Wayfaring Stranger by James Lee Burke

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Like many suspense and thriller novelists, James Lee Burke has a following of fans that love his work. He’s written over thirty novels in his life, twenty of them dedicated to the Dave Robicheaux detective series. He’s been awarded fellowships for creative fiction, won the Edgar Award twice and been named a Grand Master by the Mystery Writers of America. In his new novel, Burke takes a bit of a different, but well intentioned direction. Instead of sticking strictly with the suspense genre, he strays into the historical fiction realm, with fantastic results. The story we’re being treated to this year is a coming-of-age one about a young man named Weldon Holland (yes, related to Hackberry and Billy Bob) who upon discovering Bonnie and Clyde in Texas during the early 1930’s, quickly spirals into his own life which might end up taking a similar path.

Burke’s new novel, Wayfaring Stranger, starts just as the Dust Bowl era is bearing down on the United States. Sixteen year old Weldon Holland (grandson of Burke recurring character Hackberry Holland) comes across Bonnie and Clyde as they trespass on his grandfather’s land one night, presumably either on their way from and to another one of their infamous bank robberies. A passenger in the car is impolite to Weldon’s grandfather and as a result he puts a bullet in the back window of their car as they make a getaway. Little does Weldon know that the memory of that old Confederate with white walled wheels would haunt him for the rest of his life. Fast forward ten years and Weldon finds himself on Omaha Beach, making his way to the Battle of the Bulge, which he narrowly escapes. During his treacherous time in the forested Ardennes region of Europe, Weldon meets Rosita Lowenstein, who would later become his wife and move to America with him. When Weldon, Rosita and his forme squadmate Hershel finally make it back to the States, the two men pair up and enter the oil business which is just gearing up to explode. Using machines that formerly made Nazi tanks, Hershel devises a way to make fantastic welds for oil pipeline, cementing their name in the oil business as the best. However, this is about the time they meet another couple named the Wiseheart’s. The husband, Roy, actually served during WWII in the South Pacific and his wife just happens to be an anti-semitic, which is great for Rosita who is a Jewish-Spanish supposed Communist. Soon it becomes the Wiseheart’s mission to destroy Weldon and Hershel’s business and their personal lives to boot.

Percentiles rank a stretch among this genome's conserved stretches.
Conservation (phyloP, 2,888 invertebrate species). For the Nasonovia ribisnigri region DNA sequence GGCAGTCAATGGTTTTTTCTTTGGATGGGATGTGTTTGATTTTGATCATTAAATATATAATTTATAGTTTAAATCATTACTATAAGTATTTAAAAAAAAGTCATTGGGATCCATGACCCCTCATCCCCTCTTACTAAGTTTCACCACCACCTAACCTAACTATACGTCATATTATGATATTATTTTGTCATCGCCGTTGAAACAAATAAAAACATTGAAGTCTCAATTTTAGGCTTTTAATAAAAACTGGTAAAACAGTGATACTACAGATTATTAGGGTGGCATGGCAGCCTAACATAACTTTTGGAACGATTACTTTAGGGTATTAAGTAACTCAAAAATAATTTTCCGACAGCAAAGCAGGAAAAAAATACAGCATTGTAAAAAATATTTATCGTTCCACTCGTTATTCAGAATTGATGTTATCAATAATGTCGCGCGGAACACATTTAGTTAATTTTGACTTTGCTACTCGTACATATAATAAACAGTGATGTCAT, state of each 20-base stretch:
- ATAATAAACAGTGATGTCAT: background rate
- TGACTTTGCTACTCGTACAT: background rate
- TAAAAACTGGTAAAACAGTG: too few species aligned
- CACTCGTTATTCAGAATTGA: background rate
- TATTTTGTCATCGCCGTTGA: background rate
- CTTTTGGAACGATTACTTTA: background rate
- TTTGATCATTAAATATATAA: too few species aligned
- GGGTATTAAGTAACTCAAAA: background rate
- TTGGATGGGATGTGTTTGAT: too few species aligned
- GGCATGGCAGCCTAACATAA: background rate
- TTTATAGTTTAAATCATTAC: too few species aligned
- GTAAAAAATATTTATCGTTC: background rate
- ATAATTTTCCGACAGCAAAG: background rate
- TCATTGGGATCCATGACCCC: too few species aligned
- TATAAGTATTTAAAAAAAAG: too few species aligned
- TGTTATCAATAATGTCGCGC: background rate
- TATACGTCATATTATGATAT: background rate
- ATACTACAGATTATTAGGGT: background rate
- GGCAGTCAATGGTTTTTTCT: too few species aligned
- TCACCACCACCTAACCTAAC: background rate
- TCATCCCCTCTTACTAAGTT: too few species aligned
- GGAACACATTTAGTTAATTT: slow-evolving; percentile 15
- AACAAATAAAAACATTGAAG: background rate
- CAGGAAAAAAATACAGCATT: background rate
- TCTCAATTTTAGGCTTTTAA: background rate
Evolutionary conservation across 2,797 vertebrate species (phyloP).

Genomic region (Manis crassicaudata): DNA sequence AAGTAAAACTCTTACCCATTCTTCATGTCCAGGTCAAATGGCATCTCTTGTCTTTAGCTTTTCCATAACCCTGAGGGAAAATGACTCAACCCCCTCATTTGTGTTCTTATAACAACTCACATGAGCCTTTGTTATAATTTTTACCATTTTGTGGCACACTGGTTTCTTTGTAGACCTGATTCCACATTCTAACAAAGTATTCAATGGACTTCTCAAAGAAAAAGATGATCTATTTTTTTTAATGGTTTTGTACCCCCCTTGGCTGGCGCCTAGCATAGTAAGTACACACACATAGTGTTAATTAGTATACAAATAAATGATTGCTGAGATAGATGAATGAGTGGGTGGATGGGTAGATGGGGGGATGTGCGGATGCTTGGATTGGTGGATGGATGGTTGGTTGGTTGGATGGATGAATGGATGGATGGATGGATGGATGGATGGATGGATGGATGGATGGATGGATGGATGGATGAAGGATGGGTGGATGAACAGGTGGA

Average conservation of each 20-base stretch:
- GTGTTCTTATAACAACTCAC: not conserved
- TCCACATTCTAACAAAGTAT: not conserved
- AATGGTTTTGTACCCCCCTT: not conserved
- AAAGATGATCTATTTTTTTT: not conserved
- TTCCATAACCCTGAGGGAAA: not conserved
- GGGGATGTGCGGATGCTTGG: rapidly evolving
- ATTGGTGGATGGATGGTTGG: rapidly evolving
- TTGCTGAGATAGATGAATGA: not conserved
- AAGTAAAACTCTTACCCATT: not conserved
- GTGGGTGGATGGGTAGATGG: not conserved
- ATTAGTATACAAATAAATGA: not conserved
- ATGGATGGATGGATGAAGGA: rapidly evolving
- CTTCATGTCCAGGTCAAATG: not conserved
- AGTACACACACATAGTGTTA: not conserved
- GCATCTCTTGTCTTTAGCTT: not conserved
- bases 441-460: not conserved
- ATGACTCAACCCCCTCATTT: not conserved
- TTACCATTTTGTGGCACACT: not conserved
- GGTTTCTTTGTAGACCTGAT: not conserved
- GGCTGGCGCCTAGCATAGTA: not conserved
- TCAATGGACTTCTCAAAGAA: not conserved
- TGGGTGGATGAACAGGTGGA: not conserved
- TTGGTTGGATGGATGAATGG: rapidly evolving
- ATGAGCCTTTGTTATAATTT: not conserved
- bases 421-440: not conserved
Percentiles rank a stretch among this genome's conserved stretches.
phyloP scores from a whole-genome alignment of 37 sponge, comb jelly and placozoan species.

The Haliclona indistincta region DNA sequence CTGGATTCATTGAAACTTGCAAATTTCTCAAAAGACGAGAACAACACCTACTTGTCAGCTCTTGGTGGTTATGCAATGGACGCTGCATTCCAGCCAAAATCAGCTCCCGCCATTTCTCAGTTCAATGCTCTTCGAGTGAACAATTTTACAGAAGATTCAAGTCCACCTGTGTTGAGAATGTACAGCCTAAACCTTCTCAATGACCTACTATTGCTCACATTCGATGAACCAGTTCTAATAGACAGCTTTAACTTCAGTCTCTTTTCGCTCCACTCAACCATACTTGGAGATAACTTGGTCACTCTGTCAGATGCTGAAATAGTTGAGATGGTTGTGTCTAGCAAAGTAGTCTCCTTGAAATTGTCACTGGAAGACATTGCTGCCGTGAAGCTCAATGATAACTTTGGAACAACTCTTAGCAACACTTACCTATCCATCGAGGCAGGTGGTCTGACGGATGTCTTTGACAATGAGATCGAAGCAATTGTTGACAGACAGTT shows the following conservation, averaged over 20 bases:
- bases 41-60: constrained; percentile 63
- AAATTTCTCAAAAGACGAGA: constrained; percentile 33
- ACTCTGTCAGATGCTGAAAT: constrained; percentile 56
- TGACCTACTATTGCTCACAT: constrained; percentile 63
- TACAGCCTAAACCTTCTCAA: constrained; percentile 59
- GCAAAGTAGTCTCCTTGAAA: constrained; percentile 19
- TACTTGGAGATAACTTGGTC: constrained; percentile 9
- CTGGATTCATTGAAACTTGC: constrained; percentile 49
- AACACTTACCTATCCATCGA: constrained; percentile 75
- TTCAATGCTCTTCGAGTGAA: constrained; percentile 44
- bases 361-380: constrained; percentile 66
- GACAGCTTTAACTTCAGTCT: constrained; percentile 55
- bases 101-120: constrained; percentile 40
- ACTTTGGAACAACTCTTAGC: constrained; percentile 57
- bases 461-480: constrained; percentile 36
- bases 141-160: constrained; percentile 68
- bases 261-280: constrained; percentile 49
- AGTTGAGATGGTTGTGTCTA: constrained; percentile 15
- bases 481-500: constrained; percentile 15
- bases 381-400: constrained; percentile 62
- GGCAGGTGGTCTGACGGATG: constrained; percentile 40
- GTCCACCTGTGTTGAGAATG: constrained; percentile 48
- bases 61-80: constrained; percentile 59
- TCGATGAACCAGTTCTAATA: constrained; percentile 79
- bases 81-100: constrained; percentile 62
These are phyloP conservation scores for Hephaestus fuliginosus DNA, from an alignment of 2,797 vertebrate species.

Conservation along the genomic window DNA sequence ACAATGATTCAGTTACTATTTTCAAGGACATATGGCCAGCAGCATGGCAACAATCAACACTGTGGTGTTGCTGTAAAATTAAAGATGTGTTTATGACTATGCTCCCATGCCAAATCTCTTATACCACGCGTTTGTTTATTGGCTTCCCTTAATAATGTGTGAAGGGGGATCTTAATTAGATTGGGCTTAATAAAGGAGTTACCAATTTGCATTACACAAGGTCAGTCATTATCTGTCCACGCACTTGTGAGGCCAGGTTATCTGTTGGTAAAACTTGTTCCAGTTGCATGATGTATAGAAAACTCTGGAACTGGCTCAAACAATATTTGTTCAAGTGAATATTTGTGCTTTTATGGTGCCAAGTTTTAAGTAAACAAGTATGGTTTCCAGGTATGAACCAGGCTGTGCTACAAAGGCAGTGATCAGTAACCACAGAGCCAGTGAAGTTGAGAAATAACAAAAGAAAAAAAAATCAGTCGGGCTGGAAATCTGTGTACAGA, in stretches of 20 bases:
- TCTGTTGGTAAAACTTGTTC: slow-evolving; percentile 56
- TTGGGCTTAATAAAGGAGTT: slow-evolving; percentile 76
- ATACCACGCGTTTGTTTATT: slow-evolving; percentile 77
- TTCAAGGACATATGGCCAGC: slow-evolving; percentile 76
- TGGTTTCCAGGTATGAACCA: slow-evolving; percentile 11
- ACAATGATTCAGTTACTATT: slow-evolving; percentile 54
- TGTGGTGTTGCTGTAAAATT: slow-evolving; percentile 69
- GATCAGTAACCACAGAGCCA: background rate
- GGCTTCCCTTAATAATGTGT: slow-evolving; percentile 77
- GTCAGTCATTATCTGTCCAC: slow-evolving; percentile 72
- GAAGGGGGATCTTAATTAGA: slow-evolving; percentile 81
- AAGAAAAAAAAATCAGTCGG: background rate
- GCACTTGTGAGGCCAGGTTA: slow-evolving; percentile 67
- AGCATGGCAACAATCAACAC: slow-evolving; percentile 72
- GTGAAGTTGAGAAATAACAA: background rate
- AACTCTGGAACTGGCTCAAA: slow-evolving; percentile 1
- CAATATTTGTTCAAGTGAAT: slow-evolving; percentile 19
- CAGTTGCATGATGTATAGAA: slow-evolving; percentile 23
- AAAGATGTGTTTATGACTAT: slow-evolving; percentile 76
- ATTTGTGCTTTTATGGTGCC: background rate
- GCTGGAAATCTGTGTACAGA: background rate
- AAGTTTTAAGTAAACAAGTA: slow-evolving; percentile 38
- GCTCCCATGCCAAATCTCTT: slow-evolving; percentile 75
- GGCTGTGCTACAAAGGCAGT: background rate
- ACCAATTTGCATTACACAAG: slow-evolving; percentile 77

Burke has written some thirty something novels in his career, with twenty of them solely dedicated to the Dave Robicheaux series. Wayfaring Stranger, however is a different sort of James Lee Burke fare. The novel is one of a sprawling nature. It takes it’s main character from his teenage years, through an incredibly tough campaign in Europe during WWII, only to face the same battle back in his home country. Weldon Holland starts out as an innocent teenager, shielded by his grandfather from the wild parts of Texas and turns into a man who gets what he wants, when he wants it. Burke’s new novel isn’t that unlike his previous ones in that it does have a thriller/suspense flair to it, but at the same time it’s a very fine historical novel in it’s own right. It covers the early 1930’s bank robbery scene in Texas, moves to D-Day and the Nazi occupation of Europe and back to Texas during the beginning of the oil boom. In these places too, Burke writes with vivid imagery, crisp details and ends up painting a painstakingly accurate portrait of the times he’s actively portraying. Wayfaring Stranger starts out as a story of a boy discovering Bonnie and Clyde and evolves into a massive story about that boy growing up and discovering the important things in life and how to get them.

Whether or not Burke sees Wayfaring Stranger as a gamble of a novel because of its historical content, it doesn’t matter because it’s a complete success. Weldon’s story as he comes of age, goes off to war and returns with his bride is one that the reader can enjoy throughout it’s entirety. Burke weaves in plot details that stick with the reader through the whole book, foreshadowing details he left on the first few pages. The historical content and fictionalization of one Texas man’s life is a completely enthralling read and should be considered by anyone who loves historical fiction.

Rating: 9 out of 10 – Wayfaring Stranger isn’t the normal James Lee Burke novel, but should be considered by all his life long fans. Readers who have never heard of him may want to add this to their reading list, especially if they even have a minor interest in historical fiction. What at first reads like a suspense novel, quickly turns into a fine piece of historical fiction literature with fully fleshed out and lovable characters.

One thought on “Wayfaring Stranger by James Lee Burke

  1. AS ALWAYS JLB DOESN’T DISAPPOINT.I TOLD MY WIFE THAT THIS BOOK HAS BEEN ONE OF HIS GREATEST NOVELS.I FOUND MYSELF READING WITH TEETH AND FISTS CLENCHED AS WELDON SLUGS THROUGH A REMARKABLE YOUNG LIFE.. I also found his female characters far more heroic than usual.Rather than a backdrop, they become central to fighting indifference and hatred!

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